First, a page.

Figure 4: Injection Volume Compared with Earthquakes per Month

Mitigation of Hydraulic Fracturing and Wastewater Disposal Impact in Oklahoma

The current seismicity mitigation being employed in Oklahoma is referred to as the traffic light system.[28] Certain injection wells throughout the state are being issued "yellow light" permits, which require them to shut down all activities at the well site if seismicity increases. The well is moved up to "red light" and permanently shut down if the seismicity rates surrounding the site increase. Yellow light permits have been issued to wells within 6 miles of an M4.0 earthquake or higher, or within 2 miles of a fault the OGS has deemed capable of slipping.[29] So far this method has worked well, with over 350 wells[30] meeting yellow light criteria. It is important that induced seismicity is managed appropriately because a large magnitude (M6.0) or above could cause catastrophic damage to the homes, businesses, and industries of Oklahoma alike. Unlike California, Oklahoma is not prepared or equipped for large magnitude earthquakes, and the damages could become more and more severe over time if induced seismicity is not controlled. Figure 5 shown below depicts a hazard map for the state of Oklahoma for 2017, detailing what parts of Oklahoma are at most risk of damage from shaking. Damages have already been reported after several M5.0[31] and higher earthquakes in Oklahoma, and it is critical that the Oklahoma Corporation Commission and the OGS work to mitigate the effects of induced seismicity.

FIgure 5: Earthquakes from 1973 to 2017 and hazard map.[32]

Ongoing Research

The Oklahoma Geological Survey, as well as students and faculty at the University of Oklahoma, are currently conducting research on the spatiotemporal correlation of hydraulic fracturing and induced seismicity in Oklahoma. According to preliminary findings, hydraulic fracturing can be accounted as responsible for around 15% of earthquakes in Oklahoma between 2008 and 2018.[33] Researchers are attempting to locate specific variables from hydraulic fracturing that can be direct causes of seismicity. There are also lower levels of wastewater disposal in the SCOOP/STACK regions of Oklahoma, but high levels of both hydraulic fracturing and seismicity. This area is currently being studied in greater detail. A paper on the subject is expected to be published within the next year, and current findings will be presented at the Fall 2018 AGU Meeting. Many other researchers are also studying the subject, with their contributions listed below under "Important Papers".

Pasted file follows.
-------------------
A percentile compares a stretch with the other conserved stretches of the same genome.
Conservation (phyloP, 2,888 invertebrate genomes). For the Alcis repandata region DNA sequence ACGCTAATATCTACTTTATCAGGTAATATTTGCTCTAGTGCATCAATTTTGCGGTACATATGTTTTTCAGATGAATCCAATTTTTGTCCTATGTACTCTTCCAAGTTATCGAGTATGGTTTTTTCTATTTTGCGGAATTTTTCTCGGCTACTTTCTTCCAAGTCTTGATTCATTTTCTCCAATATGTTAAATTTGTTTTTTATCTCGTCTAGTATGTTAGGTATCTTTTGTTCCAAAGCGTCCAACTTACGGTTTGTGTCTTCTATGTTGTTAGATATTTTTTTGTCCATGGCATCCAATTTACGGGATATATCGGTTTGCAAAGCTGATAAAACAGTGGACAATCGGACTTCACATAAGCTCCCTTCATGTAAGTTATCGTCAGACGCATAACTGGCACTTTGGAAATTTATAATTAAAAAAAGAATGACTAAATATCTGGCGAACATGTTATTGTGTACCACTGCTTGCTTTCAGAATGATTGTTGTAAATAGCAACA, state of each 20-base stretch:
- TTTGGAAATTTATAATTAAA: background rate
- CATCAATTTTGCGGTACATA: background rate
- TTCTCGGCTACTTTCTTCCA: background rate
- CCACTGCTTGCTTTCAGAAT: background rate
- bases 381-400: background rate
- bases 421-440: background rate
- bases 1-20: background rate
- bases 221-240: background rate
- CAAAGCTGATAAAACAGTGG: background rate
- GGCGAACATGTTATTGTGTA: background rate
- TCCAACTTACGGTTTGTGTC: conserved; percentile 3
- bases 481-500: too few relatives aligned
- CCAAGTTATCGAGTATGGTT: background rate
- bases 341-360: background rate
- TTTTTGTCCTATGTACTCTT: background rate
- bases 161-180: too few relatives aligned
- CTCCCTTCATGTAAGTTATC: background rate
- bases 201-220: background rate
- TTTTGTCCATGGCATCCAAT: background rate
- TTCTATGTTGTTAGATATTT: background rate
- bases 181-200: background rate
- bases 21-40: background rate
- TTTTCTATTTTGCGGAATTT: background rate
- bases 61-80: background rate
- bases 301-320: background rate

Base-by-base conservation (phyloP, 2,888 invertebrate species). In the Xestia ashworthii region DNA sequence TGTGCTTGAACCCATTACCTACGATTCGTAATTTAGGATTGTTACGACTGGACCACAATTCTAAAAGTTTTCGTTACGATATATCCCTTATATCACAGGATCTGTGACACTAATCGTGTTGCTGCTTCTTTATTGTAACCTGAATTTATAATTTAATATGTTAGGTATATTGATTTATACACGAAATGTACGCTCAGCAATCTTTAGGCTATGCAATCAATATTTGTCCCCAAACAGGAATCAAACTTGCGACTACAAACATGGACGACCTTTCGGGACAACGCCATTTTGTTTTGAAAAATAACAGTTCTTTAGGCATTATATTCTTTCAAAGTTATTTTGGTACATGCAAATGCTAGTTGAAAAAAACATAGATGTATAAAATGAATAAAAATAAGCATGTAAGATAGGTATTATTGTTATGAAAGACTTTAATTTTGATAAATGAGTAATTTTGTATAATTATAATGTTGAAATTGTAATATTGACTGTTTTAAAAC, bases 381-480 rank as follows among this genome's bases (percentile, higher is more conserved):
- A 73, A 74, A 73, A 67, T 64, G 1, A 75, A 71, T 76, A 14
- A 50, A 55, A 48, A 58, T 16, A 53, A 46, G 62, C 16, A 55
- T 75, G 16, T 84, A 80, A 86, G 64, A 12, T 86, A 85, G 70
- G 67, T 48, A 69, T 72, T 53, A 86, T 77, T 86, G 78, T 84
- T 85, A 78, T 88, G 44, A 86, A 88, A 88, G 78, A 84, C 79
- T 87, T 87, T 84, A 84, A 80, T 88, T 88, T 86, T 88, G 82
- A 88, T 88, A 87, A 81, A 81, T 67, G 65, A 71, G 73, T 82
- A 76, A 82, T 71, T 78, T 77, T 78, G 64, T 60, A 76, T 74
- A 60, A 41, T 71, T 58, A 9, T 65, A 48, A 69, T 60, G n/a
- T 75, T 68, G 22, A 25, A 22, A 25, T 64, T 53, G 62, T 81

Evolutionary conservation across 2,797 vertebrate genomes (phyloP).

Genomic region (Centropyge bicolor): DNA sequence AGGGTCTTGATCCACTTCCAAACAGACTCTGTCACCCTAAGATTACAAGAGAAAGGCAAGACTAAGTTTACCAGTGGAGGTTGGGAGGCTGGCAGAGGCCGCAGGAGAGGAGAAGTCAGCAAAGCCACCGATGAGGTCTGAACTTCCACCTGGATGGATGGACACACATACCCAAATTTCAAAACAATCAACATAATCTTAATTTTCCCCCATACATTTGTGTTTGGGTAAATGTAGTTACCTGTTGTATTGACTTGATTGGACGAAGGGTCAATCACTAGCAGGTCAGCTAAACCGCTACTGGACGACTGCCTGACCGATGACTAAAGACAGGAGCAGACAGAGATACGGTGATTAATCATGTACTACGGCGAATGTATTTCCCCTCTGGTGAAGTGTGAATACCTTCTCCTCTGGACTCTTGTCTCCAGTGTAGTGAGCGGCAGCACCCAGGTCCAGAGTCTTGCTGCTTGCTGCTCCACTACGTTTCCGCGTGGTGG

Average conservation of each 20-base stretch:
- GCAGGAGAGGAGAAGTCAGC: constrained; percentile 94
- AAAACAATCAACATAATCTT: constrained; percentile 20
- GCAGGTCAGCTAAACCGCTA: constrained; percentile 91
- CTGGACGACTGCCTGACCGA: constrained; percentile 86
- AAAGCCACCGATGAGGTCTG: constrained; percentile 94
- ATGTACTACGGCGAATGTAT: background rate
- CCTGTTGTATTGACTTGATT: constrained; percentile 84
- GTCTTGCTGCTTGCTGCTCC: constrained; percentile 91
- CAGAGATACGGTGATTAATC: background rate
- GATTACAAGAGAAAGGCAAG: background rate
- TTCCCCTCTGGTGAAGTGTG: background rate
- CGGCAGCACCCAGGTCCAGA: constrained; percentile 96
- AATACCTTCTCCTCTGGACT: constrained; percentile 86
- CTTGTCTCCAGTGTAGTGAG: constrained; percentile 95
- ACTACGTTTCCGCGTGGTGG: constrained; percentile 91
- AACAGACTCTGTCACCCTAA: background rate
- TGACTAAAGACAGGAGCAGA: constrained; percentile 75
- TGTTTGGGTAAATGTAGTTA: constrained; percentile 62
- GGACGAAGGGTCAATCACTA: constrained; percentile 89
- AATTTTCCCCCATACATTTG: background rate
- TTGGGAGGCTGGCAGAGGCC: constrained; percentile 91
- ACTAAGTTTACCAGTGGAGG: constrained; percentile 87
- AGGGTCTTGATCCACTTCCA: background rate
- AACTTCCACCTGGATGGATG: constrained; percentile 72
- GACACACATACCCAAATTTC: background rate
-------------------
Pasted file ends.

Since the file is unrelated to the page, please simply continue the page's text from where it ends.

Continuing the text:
See also

Important Papers

References

The references will be updated and properly cited in APA format by December 1st, 2018. This section is currently under revision and the author is aware the references are currently not properly cited. [34]
[35]
[36]

Additional help